Above: Johnny Ortiz says he and his girlfriend, Afton Love, spend more time foraging, tending animals, and making art than they do in the kitchen. Photographs by Douglas Merriam.
DRY TREE BRANCHES AND TURNING LEAVES crack underfoot as we amble through a dense forest of ponderosa pine. It’s the third week of October and the chill in the air is sharp, and the sky the kind of heavy gray that looks like smeared paint across a canvas, its opaque light hardly filtering through the boughs. The trail eventually leads to Wheeler Peak, north of Taos, but we drift around the same small stretch, cutting through brambles, across a half-frozen brook, and over fallen trees whose upturned roots clutch boulders and hunks of soil even in their horizontal state. Everything, it seems, is going dormant.
Johnny Ortiz pulls out a hand-forged trowel from an oversize white canvas bag and kneels down after spotting a wilting golden-brown stem about two feet tall. “When the plant is dormant, all the energy goes back into the root—that’s when you want it,” he says, scooping away trowelfuls of cold, dark soil filled with fibers and wriggling out one defiant rock. Then I see the root, earth-colored and covered in tiny, coarse hairs. Ortiz, who runs Shed, a small-scale dinner series in La Madera that serves dishes highlighting seasonal and foraged ingredients, keeps chipping away for the next several minutes, his long hair blending in with the surrounding branches. He then cuts out a three-inch portion. As he holds it up, its fibrous pale-yellow interior immediately emits a warming aroma.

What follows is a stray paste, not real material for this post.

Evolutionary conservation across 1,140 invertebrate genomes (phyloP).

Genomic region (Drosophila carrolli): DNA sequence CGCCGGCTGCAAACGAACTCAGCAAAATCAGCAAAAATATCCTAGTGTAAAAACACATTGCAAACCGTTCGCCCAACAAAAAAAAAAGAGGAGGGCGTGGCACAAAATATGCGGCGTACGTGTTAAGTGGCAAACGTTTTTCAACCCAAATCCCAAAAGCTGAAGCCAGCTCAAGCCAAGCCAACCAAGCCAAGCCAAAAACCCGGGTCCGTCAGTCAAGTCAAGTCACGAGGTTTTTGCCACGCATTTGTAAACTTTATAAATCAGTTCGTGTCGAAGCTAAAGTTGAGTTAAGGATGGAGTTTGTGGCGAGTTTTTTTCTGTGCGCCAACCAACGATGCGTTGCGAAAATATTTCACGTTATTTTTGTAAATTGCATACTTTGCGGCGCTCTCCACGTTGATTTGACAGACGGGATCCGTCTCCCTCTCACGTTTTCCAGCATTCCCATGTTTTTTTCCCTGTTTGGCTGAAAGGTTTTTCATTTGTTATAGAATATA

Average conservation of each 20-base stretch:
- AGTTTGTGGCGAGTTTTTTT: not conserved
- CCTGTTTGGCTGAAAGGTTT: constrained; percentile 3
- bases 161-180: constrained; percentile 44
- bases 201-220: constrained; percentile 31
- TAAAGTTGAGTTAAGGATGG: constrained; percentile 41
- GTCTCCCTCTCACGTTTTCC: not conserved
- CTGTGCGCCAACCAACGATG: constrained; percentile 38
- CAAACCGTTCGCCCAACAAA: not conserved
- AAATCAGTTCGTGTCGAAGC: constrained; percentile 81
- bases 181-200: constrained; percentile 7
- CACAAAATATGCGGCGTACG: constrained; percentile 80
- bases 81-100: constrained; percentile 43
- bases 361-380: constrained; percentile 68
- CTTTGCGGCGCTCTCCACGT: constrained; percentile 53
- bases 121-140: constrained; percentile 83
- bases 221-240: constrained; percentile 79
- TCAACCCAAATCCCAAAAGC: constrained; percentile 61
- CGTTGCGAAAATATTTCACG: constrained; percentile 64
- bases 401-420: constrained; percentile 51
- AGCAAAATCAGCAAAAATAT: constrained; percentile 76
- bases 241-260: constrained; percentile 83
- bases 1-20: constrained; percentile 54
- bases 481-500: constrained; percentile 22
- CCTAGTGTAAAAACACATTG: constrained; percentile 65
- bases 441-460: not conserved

Though the leaves and stem might be confused for poison hemlock, the root has the unmistakable smell of osha. It’s an astringent scent that’s hard to describe. Maybe a mix of ginger and celery, but always recognizable and found only in the subalpine regions of the Rocky Mountains where we stand. I grew up knowing that curanderas used it to treat upper respiratory illnesses and that it was lent to them by Native cultures who applied it similarly. Ortiz explains that even bears roll in it after hibernation, compelled by the primal knowledge of its immune-boosting benefits. That’s how osha got its other name, bear root, he tells me.
His bag has 10 gnarled roots at most, each a fragment of a much wider system, each leaving a small void in the earth that he then covers with the same soil, making sure that the rich mycelium—“nature’s internet,” as he calls it—remains relatively undisturbed. The mass of filaments will continue to nourish the plant’s many other “runners,” he explains, speaking of a mother plant’s offshoots, while filling the ground in with his hands. I look around and envision this network of underground limbs spreading beneath my feet and under all the rocks that have been lodged in place for lifetimes, all drumming with energy even when the forest is at its greatest repose.
Above: Ortiz in his kitchen.
“It’s actually more destructive to buy these materials than to sustainably harvest them,” he continues, cautious of reaping too much. Ortiz takes only enough to “serve and sustain” himself, using osha, which he calls “New Mexico’s ginseng,” as a spice, much like cinnamon. With a Microplane grater, he dusts delicate flecks of the dried root onto some of his dishes.